As the year draws to a close our Communications Manager, Kate Hawkins, provides a summary of popular content from the website over the course of a challenging year. Did your blog make the top ten? Read on to find out!
To give us an idea of which parts of our work over the year have resonated with our online audience I have put together a top ten of the most popular content on the website. This gives us some insight into you, dear reader, and will guide us in the future.
This blog by myself, Jessica Amegee and Rosie Steege provides a round up of guidance on remote methods – amalgamating knowledge from around the web. It was written when it was clear that ARISE was going to have to drastically shift its ways of working in relation to the pandemic. We’re pleased that it is a piece that has resonated with other researchers in the same boat. It’s also a good reminder that people are interested in the Community Based Participatory Research approach we use, and not just the findings.
This photo essay by Shrutika Murthy was a shining example of the multi-media communications that we are spearheading in ARISE. The photo essay grew out of our work with waste picking communities in Vijayawada, India. Suvartha collects and sell recyclables as an occupation and lives on the fringes of slums. Insights into her life and the feelings of the researcher who is walking alongside her run throughout the photo essay.
The third most popular content was a blog by Joseph Kimani who works at SDI Kenya. He provided a rousing call to action. His aim – to tackle structural violence against poor and marginalized people.
“Violence is a monster that is omnipresent in low-income areas. Slums have become synonymous with violence, crime, criminalization of youth and ‘illicit’ income activities. The feeling of oppression and deprivation makes the entire settlements a no-go-zone. As a result, innocent, poor, marginalized and vulnerable members of communities who cannot escape or leave the settlements are trapped hence affecting their health and wellbeing.”
I’m glad our students are popular. Our students bring new ideas and ways of viewing the world as well as putting in a lot of leg work. They are our foundation and we would not be the project we are without them. Bravo and onwards!
The next five most popular bits of content relate to the Twitter Chat that we held on disability and COVID-19. The event generated a lot of tweets and posters, so I knew it was popular at the time. But it’s great to know that the insights of our experts continue to be useful.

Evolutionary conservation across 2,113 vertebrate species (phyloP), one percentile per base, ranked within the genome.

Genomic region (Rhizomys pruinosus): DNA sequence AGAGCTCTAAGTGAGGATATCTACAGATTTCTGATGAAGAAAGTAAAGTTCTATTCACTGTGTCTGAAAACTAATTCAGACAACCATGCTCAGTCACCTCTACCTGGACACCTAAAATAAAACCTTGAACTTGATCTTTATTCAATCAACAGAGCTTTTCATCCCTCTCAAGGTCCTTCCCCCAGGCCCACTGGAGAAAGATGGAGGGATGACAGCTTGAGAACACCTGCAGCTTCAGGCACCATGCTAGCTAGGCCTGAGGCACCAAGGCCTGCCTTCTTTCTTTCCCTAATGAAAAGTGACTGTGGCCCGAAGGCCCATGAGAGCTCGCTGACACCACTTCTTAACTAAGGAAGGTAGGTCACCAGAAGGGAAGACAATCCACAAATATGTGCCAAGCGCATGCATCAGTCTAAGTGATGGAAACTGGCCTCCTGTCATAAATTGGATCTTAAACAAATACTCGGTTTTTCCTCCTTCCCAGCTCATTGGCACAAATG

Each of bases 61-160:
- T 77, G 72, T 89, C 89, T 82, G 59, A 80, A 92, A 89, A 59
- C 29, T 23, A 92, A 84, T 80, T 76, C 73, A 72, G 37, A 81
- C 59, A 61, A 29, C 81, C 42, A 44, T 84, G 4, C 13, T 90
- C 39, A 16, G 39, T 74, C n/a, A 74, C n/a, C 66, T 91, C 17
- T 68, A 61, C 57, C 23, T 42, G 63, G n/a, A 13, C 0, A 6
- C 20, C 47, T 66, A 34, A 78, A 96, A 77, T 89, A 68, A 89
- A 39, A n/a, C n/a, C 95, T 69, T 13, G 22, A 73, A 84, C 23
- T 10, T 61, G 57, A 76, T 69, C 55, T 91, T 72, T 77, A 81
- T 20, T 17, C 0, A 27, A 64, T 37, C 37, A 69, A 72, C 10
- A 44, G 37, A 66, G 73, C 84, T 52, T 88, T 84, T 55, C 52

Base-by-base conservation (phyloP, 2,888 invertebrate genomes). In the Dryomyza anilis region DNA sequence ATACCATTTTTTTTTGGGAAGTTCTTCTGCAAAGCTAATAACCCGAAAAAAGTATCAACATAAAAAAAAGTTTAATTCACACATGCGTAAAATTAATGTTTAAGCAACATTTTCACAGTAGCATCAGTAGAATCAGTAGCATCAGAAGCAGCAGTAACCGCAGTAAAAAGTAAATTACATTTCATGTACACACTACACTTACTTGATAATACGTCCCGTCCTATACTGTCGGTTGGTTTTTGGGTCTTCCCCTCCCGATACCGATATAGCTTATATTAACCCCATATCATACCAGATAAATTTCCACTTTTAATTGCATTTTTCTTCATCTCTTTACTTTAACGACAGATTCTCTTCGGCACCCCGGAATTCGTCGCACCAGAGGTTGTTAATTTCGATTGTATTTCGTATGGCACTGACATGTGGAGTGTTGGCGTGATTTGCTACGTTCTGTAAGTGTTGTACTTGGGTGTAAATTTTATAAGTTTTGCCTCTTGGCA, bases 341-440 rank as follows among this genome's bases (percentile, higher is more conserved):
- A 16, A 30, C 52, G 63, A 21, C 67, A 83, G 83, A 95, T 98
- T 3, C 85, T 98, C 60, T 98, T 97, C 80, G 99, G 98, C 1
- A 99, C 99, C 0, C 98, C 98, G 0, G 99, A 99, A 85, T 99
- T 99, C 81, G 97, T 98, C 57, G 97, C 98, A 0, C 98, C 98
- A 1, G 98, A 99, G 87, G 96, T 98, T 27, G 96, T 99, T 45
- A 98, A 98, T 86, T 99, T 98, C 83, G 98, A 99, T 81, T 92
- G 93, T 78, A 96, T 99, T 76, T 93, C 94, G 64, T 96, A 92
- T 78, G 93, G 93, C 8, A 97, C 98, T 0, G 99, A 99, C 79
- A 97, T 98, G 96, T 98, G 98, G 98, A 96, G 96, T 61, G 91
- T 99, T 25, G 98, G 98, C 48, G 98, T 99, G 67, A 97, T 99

A companion piece to the photo essay by Shrutika Murthy, Shadowing Kishore explores the daily lives of waste pickers through the eyes of Prasanna Subramanya Saligram.
“Until dawn I was in an ambiguous state – oscillating between comfort and discomfort with the shadowing experience. Once daylight broke and we were going through residential areas, I began to feel distinctly uncomfortable.
I worried people might think I was the contractor overseeing Kishore.”
This piece by Jane Wairutu, Eva Muchiri and Jackline Waithaka explored Mukuru Special Planning Area and how changes in policy led to an assessment of health service provision in the settlement. Using innovative methods SDI mapped the availability of Community Health Volunteers and services, providing recommendations for the future.
8. Recommendations from Guatemala to urban municipalities responding to COVID-19 in low- and middle-income countries
This blog is unusual for the ARISE site as it is authored by a policy maker, Guillermo Hegel the former Municipal Director of Health (2014-2020) for Villa Nueva in Guatemala. It provides insights for the municipal level – which is key to tackling COVID-19 – and suggests longer term measures that can be the foundation for future pandemic responses.
This section of the site brings together all the research that we have published on COVID-19 this year. The content is an eclectic mix of audio, video, journal articles, blogs, webinars and photo stories. Keep checking back in. We regularly update the page.
“Nearly half of Mumbai lives in slums, some on uninhabitable lands – within an arm’s length of speeding trains or on pavements with their living overflowing on to the adjacent street.”
We end our round up with this blog by Vinodkumar Rao and Smruti Jukur. It explores how we will be studying aspects of relocation – the governance structures, political relationships, organisation of residents, etc. A process already underway in Mumbai and Ahmedabad.
I hope you enjoyed this round up of the top website content of the year. We commit to keeping you informed in 2021 and beyond and are pleased to usher in the New Year with you.